BTC: Visible minority

If staying in Ottawa for any period of time, one is likely to become well-acquainted with the sole steadfast protester who has worn a yellow groove in the Parliament Hill sod. Located, more days than not, to the right of the eternal flame is a man we’ll call the Loneliest Crusader. Not much of a talker, he lets a few rather graphic posters convey his rather strident objection to the practice of abortion—much to the visible chagrin of school kids who wander by on summer field trips.

Every few weeks or so he’s joined in protest by a small group of elderly protesters who march up and down Bank Street, reciting poetry near where Dr. Morgentaler used to have a clinic. For the most part though, he keeps to himself, pacing back and forth, head down.

Otherwise, protesters on or near the Hill are rare. There’s the guy who walks around wrapped in the flag of Newfoundland. And every so often someone shows up with reports of the coming end times. But aside from the odd organized march, Ottawa is rarely the scene of much righteous indignation.

Anecdotally then, it would seem that abortion remains one of our most divisive debates. The sort of topic that still splits well-meaning Canadians, spoiling dinner parties and generally wounding the cause of national unity.

As noted here yesterday though, that’s not actually at all true. When surveyed last month, a mere five percent of Canadians expressed the view that abortion should be outright outlawed. Forty-six percent would allow it without restriction. The rest fall somewhere in between.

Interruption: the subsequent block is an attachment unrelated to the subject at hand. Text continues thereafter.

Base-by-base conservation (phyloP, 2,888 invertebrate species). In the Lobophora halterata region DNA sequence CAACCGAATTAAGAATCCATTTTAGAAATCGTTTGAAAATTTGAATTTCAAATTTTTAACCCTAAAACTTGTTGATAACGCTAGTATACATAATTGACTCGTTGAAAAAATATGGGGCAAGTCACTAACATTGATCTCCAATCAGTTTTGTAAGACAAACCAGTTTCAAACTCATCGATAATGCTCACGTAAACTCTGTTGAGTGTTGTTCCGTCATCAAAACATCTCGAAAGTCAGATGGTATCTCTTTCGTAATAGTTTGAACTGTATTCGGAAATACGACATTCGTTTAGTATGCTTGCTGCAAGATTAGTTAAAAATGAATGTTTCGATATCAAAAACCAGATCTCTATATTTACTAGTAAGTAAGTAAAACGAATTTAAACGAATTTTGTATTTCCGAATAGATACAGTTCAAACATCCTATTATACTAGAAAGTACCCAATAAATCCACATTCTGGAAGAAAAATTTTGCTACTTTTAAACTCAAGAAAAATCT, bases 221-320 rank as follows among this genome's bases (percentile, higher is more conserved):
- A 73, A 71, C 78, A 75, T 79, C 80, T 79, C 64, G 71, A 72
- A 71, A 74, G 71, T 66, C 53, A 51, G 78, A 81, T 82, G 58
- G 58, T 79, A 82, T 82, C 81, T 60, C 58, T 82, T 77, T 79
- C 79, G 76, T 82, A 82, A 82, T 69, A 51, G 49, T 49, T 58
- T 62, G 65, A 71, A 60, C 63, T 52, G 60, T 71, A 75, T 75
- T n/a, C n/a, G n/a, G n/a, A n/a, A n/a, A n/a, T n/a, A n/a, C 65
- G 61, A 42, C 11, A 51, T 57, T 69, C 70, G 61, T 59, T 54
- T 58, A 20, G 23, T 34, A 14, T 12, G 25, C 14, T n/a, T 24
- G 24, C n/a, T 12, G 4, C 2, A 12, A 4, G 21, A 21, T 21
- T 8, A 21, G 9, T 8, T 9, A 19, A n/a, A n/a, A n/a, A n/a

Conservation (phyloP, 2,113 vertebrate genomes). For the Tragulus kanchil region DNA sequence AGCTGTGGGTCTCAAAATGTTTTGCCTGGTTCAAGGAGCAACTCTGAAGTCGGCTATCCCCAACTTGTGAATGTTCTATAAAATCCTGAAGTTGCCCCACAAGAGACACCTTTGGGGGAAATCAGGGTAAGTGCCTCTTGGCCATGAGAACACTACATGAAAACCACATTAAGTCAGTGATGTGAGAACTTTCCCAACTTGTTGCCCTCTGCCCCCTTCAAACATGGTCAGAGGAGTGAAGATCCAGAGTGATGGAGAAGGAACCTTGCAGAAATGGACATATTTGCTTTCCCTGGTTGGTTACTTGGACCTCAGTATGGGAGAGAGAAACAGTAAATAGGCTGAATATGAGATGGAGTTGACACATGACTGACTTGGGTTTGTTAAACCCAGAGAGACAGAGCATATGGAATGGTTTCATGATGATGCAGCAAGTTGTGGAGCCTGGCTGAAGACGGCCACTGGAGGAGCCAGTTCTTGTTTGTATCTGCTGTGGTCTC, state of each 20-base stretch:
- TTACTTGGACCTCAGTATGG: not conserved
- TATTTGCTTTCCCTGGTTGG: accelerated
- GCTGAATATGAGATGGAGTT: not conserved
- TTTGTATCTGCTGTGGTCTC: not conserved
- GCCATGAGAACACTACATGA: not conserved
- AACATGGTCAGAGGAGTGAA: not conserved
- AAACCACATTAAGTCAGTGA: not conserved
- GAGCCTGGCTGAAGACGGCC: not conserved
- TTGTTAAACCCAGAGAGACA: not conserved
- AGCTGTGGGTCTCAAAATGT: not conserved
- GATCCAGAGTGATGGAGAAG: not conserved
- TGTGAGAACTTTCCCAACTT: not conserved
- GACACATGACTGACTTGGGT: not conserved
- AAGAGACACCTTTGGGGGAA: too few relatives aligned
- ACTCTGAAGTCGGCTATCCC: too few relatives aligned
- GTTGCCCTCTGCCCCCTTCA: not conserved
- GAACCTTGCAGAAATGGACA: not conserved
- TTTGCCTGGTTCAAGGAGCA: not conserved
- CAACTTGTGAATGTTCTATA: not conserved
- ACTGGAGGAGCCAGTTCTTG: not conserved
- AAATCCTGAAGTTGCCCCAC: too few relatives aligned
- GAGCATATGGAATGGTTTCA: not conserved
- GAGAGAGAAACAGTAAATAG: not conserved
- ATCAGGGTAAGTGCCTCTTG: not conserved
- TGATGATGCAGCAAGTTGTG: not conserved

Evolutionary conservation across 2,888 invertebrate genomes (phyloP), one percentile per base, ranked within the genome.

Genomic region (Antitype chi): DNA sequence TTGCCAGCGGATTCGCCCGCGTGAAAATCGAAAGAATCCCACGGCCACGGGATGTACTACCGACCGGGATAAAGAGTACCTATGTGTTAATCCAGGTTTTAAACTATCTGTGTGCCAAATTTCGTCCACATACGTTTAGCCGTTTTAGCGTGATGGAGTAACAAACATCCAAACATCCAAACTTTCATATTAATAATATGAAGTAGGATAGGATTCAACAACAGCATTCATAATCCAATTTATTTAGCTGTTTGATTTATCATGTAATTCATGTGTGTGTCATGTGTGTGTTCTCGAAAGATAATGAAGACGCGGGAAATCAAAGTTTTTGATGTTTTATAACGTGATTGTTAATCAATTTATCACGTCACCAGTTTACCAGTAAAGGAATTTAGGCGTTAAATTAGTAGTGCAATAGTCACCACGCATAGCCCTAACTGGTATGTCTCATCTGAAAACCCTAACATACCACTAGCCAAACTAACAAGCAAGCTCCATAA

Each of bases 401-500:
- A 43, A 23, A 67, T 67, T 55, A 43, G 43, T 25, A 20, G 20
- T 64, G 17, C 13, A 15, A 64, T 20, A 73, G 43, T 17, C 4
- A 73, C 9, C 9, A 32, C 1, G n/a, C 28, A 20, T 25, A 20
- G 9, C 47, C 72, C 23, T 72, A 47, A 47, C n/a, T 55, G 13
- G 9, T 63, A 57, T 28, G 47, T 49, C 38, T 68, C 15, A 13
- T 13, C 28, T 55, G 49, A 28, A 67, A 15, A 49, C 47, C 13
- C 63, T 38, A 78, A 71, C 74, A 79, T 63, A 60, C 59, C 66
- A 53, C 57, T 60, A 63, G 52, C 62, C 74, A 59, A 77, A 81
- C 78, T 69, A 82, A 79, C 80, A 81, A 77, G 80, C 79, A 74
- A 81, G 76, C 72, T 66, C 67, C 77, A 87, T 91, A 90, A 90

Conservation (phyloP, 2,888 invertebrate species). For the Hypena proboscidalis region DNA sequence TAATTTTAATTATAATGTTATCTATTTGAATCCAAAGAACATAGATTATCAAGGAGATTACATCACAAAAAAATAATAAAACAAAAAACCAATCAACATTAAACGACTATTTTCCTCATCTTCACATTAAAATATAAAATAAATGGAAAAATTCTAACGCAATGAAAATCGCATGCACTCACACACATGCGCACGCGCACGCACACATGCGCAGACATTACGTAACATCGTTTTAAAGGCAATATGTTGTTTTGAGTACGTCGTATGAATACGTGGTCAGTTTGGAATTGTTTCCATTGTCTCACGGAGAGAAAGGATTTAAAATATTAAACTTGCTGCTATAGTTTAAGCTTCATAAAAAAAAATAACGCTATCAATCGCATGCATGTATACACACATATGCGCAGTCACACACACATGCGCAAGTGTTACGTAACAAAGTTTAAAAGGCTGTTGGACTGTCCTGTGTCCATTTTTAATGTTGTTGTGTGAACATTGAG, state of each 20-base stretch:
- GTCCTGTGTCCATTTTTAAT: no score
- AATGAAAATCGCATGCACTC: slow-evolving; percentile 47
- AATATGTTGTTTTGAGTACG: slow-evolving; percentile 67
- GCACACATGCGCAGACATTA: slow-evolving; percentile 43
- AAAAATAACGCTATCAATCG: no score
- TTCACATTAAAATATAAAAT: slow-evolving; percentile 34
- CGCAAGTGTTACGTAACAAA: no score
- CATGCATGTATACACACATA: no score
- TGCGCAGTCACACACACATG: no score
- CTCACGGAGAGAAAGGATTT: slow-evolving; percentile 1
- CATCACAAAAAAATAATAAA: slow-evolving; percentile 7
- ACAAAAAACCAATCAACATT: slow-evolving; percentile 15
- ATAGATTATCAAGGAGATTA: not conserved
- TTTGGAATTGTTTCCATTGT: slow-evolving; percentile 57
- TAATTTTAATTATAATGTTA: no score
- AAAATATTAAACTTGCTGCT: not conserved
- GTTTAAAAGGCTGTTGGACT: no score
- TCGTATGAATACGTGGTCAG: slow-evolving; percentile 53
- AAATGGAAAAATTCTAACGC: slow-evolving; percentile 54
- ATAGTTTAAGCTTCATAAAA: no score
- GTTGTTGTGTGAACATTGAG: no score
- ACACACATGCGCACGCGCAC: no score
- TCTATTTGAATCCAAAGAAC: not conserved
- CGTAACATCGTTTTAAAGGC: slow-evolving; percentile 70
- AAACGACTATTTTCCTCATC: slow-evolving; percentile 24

It is but a quirk of the system that the most of those counted among that five percent are either members of the federal Conservative caucus or writing for the National Post.

Screaming the loudest to appear more numerous is hardly a new trick, but the Post’s opinionists deserve special citation for actually pretending to be concerned with statistical justification and popular support. Here, for instance, is a fine bit of journalism from Barbara Kay.

“Given the determination to override Canadians’ clearly expressed will — 92% of respondents to a recent Web-based poll opposed the honour going to Dr. Morgentaler — we must conclude that the committee, or those who prevailed over committee dissenters, believe it is their right to exploit the award as a validation of their own ideological bent rather than its intended purpose of recognizing those whose achievements will inspire others to like achievement.”

One assumes she is referring to the same online poll, conducted through Globeandmail.com, that Douglas Farrow wrote about in the Post a few days ago. And while it’s perhaps a bit much to ask Post columnists to read anyone but each other, one might assume their editors would at least familiarize themselves with the Internet. Specifically, in this case, the myriad ways in which online polls are so easily manipulated (see here, here, here, here and here). 

For sure, if we are indeed headed for a bit of nastiness over Dr. Morgentaler’s appointment, one would hope the press could be counted on to provide some rational, objective assessment. The abiding lesson of the Loneliest Crusader being this: just because you see it, doesn’t mean it’s there.